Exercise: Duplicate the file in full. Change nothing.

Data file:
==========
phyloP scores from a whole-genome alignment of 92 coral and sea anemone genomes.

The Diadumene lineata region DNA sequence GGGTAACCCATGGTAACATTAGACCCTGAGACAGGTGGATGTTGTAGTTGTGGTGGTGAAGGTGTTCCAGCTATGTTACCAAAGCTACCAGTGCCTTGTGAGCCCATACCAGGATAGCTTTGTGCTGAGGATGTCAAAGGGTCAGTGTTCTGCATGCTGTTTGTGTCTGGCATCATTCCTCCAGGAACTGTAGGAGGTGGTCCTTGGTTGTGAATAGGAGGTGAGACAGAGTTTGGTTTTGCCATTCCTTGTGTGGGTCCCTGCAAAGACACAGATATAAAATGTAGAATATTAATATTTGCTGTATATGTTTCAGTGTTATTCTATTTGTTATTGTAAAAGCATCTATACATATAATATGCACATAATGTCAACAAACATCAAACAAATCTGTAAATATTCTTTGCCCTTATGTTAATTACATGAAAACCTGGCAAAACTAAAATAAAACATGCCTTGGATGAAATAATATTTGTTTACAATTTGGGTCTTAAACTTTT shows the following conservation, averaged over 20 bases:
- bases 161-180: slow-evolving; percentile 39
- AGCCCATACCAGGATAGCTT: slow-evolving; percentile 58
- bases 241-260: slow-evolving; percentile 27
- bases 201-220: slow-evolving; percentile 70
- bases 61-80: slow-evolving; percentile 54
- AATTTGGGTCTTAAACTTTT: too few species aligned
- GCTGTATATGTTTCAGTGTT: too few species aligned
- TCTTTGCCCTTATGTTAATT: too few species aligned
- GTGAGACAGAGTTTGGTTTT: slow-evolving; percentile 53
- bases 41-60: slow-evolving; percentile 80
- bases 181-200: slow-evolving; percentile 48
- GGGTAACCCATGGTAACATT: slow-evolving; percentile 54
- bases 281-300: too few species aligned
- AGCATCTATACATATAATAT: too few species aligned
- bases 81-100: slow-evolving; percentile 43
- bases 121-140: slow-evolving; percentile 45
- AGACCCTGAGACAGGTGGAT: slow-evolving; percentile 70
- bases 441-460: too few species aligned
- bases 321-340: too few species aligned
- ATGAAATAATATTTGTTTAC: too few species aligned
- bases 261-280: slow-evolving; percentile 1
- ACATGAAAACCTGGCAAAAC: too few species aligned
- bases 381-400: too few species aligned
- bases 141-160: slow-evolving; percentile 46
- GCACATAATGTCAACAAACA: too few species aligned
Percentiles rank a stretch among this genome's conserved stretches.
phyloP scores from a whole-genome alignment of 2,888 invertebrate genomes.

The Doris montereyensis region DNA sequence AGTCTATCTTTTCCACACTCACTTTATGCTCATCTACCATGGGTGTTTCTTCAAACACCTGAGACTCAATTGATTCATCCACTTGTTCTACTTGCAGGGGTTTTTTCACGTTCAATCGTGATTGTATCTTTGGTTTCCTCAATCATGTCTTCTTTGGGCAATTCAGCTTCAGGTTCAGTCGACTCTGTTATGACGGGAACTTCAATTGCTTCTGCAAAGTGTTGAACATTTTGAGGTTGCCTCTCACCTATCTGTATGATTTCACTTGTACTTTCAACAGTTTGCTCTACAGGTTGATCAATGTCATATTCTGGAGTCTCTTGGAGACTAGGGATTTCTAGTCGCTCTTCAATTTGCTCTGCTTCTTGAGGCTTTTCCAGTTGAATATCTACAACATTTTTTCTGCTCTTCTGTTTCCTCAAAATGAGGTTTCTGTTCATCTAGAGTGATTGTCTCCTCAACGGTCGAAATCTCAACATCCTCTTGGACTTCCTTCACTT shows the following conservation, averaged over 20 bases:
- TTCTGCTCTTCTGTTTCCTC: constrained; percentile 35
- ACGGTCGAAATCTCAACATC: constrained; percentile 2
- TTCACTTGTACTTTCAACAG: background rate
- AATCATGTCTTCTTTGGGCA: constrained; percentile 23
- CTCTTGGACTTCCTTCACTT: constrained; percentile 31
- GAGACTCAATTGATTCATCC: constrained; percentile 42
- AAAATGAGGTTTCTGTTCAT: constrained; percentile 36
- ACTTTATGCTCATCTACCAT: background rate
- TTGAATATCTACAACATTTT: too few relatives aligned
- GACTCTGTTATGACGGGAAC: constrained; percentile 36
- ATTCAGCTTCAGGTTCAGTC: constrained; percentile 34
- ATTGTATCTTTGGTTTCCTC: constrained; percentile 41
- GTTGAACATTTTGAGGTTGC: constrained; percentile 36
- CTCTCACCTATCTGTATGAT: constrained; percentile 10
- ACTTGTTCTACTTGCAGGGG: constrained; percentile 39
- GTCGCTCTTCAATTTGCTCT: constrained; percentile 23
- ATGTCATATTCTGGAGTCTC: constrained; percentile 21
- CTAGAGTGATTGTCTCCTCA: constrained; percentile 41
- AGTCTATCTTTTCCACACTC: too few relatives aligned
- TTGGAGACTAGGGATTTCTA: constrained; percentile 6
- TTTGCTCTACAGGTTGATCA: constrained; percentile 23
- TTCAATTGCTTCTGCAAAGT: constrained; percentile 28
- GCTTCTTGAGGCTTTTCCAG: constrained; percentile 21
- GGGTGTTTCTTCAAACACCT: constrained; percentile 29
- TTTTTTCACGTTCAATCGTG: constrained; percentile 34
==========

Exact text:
phyloP scores from a whole-genome alignment of 92 coral and sea anemone genomes.

The Diadumene lineata region DNA sequence GGGTAACCCATGGTAACATTAGACCCTGAGACAGGTGGATGTTGTAGTTGTGGTGGTGAAGGTGTTCCAGCTATGTTACCAAAGCTACCAGTGCCTTGTGAGCCCATACCAGGATAGCTTTGTGCTGAGGATGTCAAAGGGTCAGTGTTCTGCATGCTGTTTGTGTCTGGCATCATTCCTCCAGGAACTGTAGGAGGTGGTCCTTGGTTGTGAATAGGAGGTGAGACAGAGTTTGGTTTTGCCATTCCTTGTGTGGGTCCCTGCAAAGACACAGATATAAAATGTAGAATATTAATATTTGCTGTATATGTTTCAGTGTTATTCTATTTGTTATTGTAAAAGCATCTATACATATAATATGCACATAATGTCAACAAACATCAAACAAATCTGTAAATATTCTTTGCCCTTATGTTAATTACATGAAAACCTGGCAAAACTAAAATAAAACATGCCTTGGATGAAATAATATTTGTTTACAATTTGGGTCTTAAACTTTT shows the following conservation, averaged over 20 bases:
- bases 161-180: slow-evolving; percentile 39
- AGCCCATACCAGGATAGCTT: slow-evolving; percentile 58
- bases 241-260: slow-evolving; percentile 27
- bases 201-220: slow-evolving; percentile 70
- bases 61-80: slow-evolving; percentile 54
- AATTTGGGTCTTAAACTTTT: too few species aligned
- GCTGTATATGTTTCAGTGTT: too few species aligned
- TCTTTGCCCTTATGTTAATT: too few species aligned
- GTGAGACAGAGTTTGGTTTT: slow-evolving; percentile 53
- bases 41-60: slow-evolving; percentile 80
- bases 181-200: slow-evolving; percentile 48
- GGGTAACCCATGGTAACATT: slow-evolving; percentile 54
- bases 281-300: too few species aligned
- AGCATCTATACATATAATAT: too few species aligned
- bases 81-100: slow-evolving; percentile 43
- bases 121-140: slow-evolving; percentile 45
- AGACCCTGAGACAGGTGGAT: slow-evolving; percentile 70
- bases 441-460: too few species aligned
- bases 321-340: too few species aligned
- ATGAAATAATATTTGTTTAC: too few species aligned
- bases 261-280: slow-evolving; percentile 1
- ACATGAAAACCTGGCAAAAC: too few species aligned
- bases 381-400: too few species aligned
- bases 141-160: slow-evolving; percentile 46
- GCACATAATGTCAACAAACA: too few species aligned
Percentiles rank a stretch among this genome's conserved stretches.
phyloP scores from a whole-genome alignment of 2,888 invertebrate genomes.

The Doris montereyensis region DNA sequence AGTCTATCTTTTCCACACTCACTTTATGCTCATCTACCATGGGTGTTTCTTCAAACACCTGAGACTCAATTGATTCATCCACTTGTTCTACTTGCAGGGGTTTTTTCACGTTCAATCGTGATTGTATCTTTGGTTTCCTCAATCATGTCTTCTTTGGGCAATTCAGCTTCAGGTTCAGTCGACTCTGTTATGACGGGAACTTCAATTGCTTCTGCAAAGTGTTGAACATTTTGAGGTTGCCTCTCACCTATCTGTATGATTTCACTTGTACTTTCAACAGTTTGCTCTACAGGTTGATCAATGTCATATTCTGGAGTCTCTTGGAGACTAGGGATTTCTAGTCGCTCTTCAATTTGCTCTGCTTCTTGAGGCTTTTCCAGTTGAATATCTACAACATTTTTTCTGCTCTTCTGTTTCCTCAAAATGAGGTTTCTGTTCATCTAGAGTGATTGTCTCCTCAACGGTCGAAATCTCAACATCCTCTTGGACTTCCTTCACTT shows the following conservation, averaged over 20 bases:
- TTCTGCTCTTCTGTTTCCTC: constrained; percentile 35
- ACGGTCGAAATCTCAACATC: constrained; percentile 2
- TTCACTTGTACTTTCAACAG: background rate
- AATCATGTCTTCTTTGGGCA: constrained; percentile 23
- CTCTTGGACTTCCTTCACTT: constrained; percentile 31
- GAGACTCAATTGATTCATCC: constrained; percentile 42
- AAAATGAGGTTTCTGTTCAT: constrained; percentile 36
- ACTTTATGCTCATCTACCAT: background rate
- TTGAATATCTACAACATTTT: too few relatives aligned
- GACTCTGTTATGACGGGAAC: constrained; percentile 36
- ATTCAGCTTCAGGTTCAGTC: constrained; percentile 34
- ATTGTATCTTTGGTTTCCTC: constrained; percentile 41
- GTTGAACATTTTGAGGTTGC: constrained; percentile 36
- CTCTCACCTATCTGTATGAT: constrained; percentile 10
- ACTTGTTCTACTTGCAGGGG: constrained; percentile 39
- GTCGCTCTTCAATTTGCTCT: constrained; percentile 23
- ATGTCATATTCTGGAGTCTC: constrained; percentile 21
- CTAGAGTGATTGTCTCCTCA: constrained; percentile 41
- AGTCTATCTTTTCCACACTC: too few relatives aligned
- TTGGAGACTAGGGATTTCTA: constrained; percentile 6
- TTTGCTCTACAGGTTGATCA: constrained; percentile 23
- TTCAATTGCTTCTGCAAAGT: constrained; percentile 28
- GCTTCTTGAGGCTTTTCCAG: constrained; percentile 21
- GGGTGTTTCTTCAAACACCT: constrained; percentile 29
- TTTTTTCACGTTCAATCGTG: constrained; percentile 34